If you want to run scripts on a scheduled basis, keep in mind the following:
According to our Acceptable Use Policy, running cron jobs with intervals of less than 5 minutes or setting up more than 5 simultaneous cron jobs is not allowed on all shared servers.
If you do not add >/dev/null 2>&1 at the end of the command, the server will send an email notification each time a cron job runs. While it may be useful for testing purposes and monitoring, if not attended, such emails will be accumulating in the email account specified in the Cron email field, and if it is one of your cPanel email accounts, they might cause issues with inodes usage.
NOTE: If your script does not generate any output, it is possible that notification emails are not sent either, however, the cron job is working.
In order to set up a cron job, go to cPanel > section Advanced > Cron Jobs menu:
PLEASE NOTE: Cron jobs are run according to the server time.
General cron job format is as follows:
[path to environment] [Path to script] [Script parameters]
For example, if you want to run a PHP script located in the public_html directory, the correct cron command will be:
/usr/bin/php -q /home/cPaneluser/public_html/yourscript.php (for business servers)
or if you want to use a relative path (different commands are divided by “;”):
cd /home/YourcPuser/public_html/; /usr/local/bin/php yourscript.php
cd /home/YourcPuser/public_html/; /usr/bin/php -q yourscript.php (for business servers)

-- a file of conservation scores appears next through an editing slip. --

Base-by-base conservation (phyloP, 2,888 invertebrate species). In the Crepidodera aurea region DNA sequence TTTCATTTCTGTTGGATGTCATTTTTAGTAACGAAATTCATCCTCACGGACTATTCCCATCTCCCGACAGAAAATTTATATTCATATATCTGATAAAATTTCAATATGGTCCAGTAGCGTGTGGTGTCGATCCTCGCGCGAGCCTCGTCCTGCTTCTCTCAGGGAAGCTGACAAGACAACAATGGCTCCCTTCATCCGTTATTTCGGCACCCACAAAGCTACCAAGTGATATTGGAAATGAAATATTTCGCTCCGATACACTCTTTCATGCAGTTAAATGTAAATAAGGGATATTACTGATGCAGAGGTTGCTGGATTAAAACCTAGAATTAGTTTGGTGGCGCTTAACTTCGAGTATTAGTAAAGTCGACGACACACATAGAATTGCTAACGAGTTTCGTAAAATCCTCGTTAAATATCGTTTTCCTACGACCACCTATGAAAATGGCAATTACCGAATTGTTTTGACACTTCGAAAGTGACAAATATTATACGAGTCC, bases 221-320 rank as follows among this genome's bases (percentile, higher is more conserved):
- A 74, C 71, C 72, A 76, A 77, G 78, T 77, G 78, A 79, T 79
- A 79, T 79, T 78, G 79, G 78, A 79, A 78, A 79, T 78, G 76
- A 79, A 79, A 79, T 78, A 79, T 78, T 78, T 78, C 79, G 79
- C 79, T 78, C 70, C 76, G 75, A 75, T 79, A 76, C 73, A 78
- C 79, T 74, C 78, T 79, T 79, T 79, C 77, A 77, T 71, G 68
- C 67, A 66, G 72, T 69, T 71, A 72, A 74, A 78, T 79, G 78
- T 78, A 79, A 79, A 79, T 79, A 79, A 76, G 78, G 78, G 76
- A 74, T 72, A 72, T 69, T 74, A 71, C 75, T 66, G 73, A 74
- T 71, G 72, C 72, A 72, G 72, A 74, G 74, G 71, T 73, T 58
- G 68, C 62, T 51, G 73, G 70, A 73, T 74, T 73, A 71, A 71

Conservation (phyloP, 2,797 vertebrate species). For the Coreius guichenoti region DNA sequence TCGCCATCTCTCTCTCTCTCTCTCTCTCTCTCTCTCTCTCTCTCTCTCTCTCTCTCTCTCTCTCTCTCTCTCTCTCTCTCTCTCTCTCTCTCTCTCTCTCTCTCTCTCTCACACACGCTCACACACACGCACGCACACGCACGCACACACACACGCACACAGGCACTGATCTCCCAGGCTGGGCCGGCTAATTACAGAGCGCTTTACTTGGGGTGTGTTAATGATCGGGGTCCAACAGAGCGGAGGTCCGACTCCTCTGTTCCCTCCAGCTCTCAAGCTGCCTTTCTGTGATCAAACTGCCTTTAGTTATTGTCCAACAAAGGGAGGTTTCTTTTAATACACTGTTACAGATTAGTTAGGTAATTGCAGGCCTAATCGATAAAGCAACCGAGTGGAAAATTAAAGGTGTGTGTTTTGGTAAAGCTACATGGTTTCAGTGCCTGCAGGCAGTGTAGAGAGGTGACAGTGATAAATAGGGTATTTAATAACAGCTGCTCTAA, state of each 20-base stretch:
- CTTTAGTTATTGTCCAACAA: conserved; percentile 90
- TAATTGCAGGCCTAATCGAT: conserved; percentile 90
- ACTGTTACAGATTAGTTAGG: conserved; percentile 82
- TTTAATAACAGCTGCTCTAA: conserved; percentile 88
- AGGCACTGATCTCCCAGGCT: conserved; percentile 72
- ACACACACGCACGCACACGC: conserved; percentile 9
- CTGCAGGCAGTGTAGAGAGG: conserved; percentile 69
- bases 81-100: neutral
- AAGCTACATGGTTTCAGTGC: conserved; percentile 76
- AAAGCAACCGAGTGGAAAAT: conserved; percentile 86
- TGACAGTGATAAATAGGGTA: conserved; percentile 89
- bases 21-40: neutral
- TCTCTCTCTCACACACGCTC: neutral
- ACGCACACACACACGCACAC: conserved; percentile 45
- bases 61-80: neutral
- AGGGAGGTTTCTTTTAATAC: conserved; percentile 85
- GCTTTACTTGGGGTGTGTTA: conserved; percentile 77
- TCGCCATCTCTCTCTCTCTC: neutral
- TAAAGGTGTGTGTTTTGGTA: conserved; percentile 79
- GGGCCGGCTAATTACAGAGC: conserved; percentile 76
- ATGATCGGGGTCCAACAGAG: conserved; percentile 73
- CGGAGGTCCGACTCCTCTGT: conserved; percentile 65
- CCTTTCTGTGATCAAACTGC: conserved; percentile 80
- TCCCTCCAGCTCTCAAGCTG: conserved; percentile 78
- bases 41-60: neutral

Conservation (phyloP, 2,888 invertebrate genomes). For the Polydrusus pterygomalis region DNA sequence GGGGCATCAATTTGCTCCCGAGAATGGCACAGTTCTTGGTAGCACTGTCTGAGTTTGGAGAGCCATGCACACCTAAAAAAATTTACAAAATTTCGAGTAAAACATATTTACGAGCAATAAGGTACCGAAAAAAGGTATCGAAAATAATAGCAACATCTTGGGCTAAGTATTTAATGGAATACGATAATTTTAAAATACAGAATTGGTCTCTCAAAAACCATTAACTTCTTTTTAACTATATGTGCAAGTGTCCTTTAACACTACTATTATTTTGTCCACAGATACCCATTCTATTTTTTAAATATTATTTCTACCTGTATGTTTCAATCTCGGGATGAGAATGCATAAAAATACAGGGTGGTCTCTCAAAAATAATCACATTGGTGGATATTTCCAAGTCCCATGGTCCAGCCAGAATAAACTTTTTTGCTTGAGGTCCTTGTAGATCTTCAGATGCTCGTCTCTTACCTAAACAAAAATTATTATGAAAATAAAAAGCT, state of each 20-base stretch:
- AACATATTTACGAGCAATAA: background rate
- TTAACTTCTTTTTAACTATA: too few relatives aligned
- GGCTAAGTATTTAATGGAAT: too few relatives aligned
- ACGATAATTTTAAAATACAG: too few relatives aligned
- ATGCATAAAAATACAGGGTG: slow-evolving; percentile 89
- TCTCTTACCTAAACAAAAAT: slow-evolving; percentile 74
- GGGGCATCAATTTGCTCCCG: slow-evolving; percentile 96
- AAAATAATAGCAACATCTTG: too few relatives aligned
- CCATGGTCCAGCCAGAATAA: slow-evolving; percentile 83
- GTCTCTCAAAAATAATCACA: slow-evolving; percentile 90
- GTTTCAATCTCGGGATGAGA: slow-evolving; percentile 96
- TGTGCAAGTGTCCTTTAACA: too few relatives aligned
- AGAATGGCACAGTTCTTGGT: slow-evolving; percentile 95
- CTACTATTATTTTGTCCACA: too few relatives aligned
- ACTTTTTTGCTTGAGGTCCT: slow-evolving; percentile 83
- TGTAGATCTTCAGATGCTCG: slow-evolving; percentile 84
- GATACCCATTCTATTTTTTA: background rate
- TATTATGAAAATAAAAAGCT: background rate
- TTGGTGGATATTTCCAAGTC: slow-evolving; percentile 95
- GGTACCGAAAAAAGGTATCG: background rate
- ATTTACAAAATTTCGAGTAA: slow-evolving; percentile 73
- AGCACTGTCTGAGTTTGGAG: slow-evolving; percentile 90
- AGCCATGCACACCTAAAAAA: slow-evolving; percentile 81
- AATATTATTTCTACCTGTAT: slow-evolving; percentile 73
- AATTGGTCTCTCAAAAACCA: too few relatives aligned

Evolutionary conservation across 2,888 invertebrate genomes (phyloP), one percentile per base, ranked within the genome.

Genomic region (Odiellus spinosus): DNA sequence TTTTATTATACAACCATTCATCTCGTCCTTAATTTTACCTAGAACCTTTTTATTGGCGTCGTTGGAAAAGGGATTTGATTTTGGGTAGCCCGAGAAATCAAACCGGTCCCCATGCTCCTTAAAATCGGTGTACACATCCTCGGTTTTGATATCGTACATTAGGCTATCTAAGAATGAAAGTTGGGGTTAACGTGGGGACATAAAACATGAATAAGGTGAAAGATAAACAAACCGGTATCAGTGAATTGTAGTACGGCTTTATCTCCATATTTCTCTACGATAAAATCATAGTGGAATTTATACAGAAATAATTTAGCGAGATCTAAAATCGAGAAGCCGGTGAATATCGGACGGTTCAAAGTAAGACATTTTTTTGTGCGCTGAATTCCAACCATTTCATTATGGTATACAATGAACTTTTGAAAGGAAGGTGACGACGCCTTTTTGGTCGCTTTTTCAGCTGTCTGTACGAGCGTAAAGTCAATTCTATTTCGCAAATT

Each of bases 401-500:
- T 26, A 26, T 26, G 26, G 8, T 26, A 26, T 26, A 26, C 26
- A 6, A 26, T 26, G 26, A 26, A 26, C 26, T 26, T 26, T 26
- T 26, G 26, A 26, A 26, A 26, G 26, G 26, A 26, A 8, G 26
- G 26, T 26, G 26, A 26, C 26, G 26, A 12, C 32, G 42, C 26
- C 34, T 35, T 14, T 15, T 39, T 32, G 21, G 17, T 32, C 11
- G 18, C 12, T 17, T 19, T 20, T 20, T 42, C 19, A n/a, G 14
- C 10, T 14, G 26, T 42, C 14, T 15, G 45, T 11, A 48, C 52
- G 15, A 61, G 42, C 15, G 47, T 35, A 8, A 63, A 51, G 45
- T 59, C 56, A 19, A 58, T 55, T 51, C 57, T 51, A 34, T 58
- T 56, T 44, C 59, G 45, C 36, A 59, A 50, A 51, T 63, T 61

For Python and Perl scripts, there is no need to use a full path to the environment, the environment interpreter directive will be enough on shared servers.
Alternatively, you can just use curl request as the cron job command for the same purpose:
However, unlike the first method, curl-based cron jobs will work only if URLs specified in curl requests are resolving, e.g., DNS records for the domain are correct and running.
You can find more information about the curl tool usage here.
You can also check if a cron command is executed correctly by running it in the command line via SSH.
We will use this simple summing script with external parameters and run it using a web browser, Cron and SSH:
First, let's just run it in the browser pulling arguments after the script name and “?” directive:
Now, in order to get the same result via cron we will use this command and add parameters after the script path:
/usr/local/bin/php /home/nctest/public_html/script.php 2 3
The email notification contains the same output:
In CLI, you can run both cron commands and CURL requests, just log into your cPanel account via SSH and input them like shown below:
This is it!